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Domain Names - Technical Information

For reference we have included a brief description of the editable/updateable parts of a domain name that Pixelism as the Administrators & Technical contacts for a domain manage or adjust if and when required. For example to alter the MX Record to point to an internal mail server of a company network or alter the DNS Records to point a domain name to new servers.


Domain Name Server
(DNS) When someone visits your website, or sends you an email, their ISP checks your domain name to find out where on the internet it is hosted. This is achieved using nameservers. Nameservers will resolve a human friendly address into a computer friendly address and will guide browsing machines to the server hosting your website.

Each domain name has at least two nameservers so that if one should fail, or is busy, the other nameserver can take over and host your site. To change your hosting provider either to us or away from our services, you need to change your domain name's nameserver records.

An A record or address record maps a hostname to a 32-bit IPv4 address.

An AAAA record or IPv6 address record maps a hostname to a 128-bit IPv6 address.

A CNAME record or canonical name record is an alias of one name to another. The A record that the alias is pointing to can be either local or remote - on a foreign name server. This is useful when running multiple services (like an FTP and a webserver) from a single IP address. Each service can then have its own entry in DNS (like and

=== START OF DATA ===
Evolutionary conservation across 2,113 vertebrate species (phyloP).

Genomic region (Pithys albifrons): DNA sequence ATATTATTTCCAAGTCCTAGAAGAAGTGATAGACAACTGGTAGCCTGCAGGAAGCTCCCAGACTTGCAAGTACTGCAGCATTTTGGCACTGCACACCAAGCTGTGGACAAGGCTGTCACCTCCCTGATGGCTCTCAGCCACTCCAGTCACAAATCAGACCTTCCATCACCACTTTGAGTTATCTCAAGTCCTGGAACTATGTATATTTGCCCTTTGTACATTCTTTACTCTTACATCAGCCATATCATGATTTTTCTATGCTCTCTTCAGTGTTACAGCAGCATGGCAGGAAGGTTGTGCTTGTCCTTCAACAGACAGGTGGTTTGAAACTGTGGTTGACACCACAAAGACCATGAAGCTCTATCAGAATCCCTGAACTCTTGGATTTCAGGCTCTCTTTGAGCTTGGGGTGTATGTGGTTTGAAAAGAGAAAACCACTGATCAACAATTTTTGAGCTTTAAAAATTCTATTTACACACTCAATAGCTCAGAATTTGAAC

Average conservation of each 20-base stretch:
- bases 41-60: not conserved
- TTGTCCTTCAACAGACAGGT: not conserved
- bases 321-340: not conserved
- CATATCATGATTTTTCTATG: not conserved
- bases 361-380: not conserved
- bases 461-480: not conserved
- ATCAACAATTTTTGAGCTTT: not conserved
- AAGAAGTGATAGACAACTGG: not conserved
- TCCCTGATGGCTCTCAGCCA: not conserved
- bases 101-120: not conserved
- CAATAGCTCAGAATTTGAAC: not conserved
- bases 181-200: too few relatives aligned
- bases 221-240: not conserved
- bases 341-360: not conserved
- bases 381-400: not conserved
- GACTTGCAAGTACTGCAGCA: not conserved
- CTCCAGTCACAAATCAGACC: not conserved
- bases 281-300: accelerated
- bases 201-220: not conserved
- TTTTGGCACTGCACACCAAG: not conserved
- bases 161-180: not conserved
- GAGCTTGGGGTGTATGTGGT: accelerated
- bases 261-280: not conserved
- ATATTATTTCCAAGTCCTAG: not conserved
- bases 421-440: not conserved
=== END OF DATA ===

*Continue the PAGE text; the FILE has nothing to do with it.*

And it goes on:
An MX record or mail exchange record maps a domain name to a list of mail exchange servers for that domain.


Internet Protocol version 4 is the fourth iteration of the Internet Protocol (IP) and it is the first version of the protocol to be widely deployed. IPv4 is the dominant network layer protocol on the Internet and apart from IPv6 it is the only protocol used on the Internet.

IPv6: Internet Protocol version 6 (IPv6) is a network layer protocol for packet-switched internetworks. It is designated as the successor of IPv4, the current version of the Internet Protocol, for general use on the Internet.

The main improvement brought by IPv6 (Internet Protocol version 6) is the increase in the number of addresses available for networked devices, allowing, for example, each mobile phone and mobile electronic device to have its own address. IPv4 supports 232 (about 4.3 billion) addresses, which is inadequate for giving even one address to every living person, let alone supporting embedded and portable devices. IPv6, however, supports 2128 addresses; this is approximately 5×1028 addresses for each of the roughly 6.5 billion people alive today. With such a large address space available, IPv6 nodes can have as many universally scoped addresses as they need, and network address translation is not required.


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